This arrangement offers a measure of financial predictability and control for the payor, allowing them to benefit from any future income growth fully. It also incentivizes career development and progression without worrying about increased spousal maintenance payments. On a psychological level, this could provide a sense of financial independence and self-determination, as their increased earnings remain solely their own.

Disadvantages of Contractual Spousal Maintenance

While contractual spousal maintenance offers certain advantages, a few potential drawbacks should be considered. A key disadvantage is its inflexibility. Life is unpredictable, and circumstances can change drastically after a divorce. If the payor’s income significantly decreases, or they lose their job or face a financial emergency, they are still legally bound to make the agreed-upon maintenance payments. The non-modifiable nature of contractual spousal maintenance means no room for modification, even in unforeseen financial hardships.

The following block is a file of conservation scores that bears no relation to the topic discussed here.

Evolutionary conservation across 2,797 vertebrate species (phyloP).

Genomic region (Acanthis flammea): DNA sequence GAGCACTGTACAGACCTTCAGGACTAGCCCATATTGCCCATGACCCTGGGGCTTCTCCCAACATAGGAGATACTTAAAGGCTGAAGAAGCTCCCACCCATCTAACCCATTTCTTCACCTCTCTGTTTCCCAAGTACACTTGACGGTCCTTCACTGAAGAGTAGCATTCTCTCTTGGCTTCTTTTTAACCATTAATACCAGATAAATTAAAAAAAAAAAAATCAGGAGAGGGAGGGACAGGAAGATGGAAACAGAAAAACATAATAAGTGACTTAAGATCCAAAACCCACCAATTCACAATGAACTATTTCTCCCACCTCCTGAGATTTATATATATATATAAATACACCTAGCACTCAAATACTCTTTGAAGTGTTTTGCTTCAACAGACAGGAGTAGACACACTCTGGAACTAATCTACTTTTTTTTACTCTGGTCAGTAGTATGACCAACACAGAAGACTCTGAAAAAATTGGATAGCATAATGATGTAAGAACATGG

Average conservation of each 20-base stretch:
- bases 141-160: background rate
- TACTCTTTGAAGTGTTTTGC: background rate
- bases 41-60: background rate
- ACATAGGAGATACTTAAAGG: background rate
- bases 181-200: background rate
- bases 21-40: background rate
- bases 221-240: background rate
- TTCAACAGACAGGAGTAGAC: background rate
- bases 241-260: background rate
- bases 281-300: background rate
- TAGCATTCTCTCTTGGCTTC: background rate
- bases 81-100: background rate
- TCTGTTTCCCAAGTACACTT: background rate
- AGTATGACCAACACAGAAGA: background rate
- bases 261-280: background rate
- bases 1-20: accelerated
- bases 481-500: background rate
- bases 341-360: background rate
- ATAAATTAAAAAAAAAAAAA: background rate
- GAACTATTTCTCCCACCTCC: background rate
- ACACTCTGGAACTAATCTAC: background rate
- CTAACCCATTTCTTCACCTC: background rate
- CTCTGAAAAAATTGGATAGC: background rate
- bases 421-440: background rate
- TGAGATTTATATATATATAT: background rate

Likewise, if the recipient’s financial needs increase due to unforeseen circumstances such as a health crisis or job loss, they cannot ask for an increase in the agreed-upon spousal maintenance amount. This potential inability to meet increased financial needs can be a significant disadvantage, especially during economic uncertainty or personal hardship.

Moreover, the risk of non-payment is another potential downside. If the payor refuses or cannot make the payments, the recipient may need to go through expensive and time-consuming legal proceedings to enforce the agreement.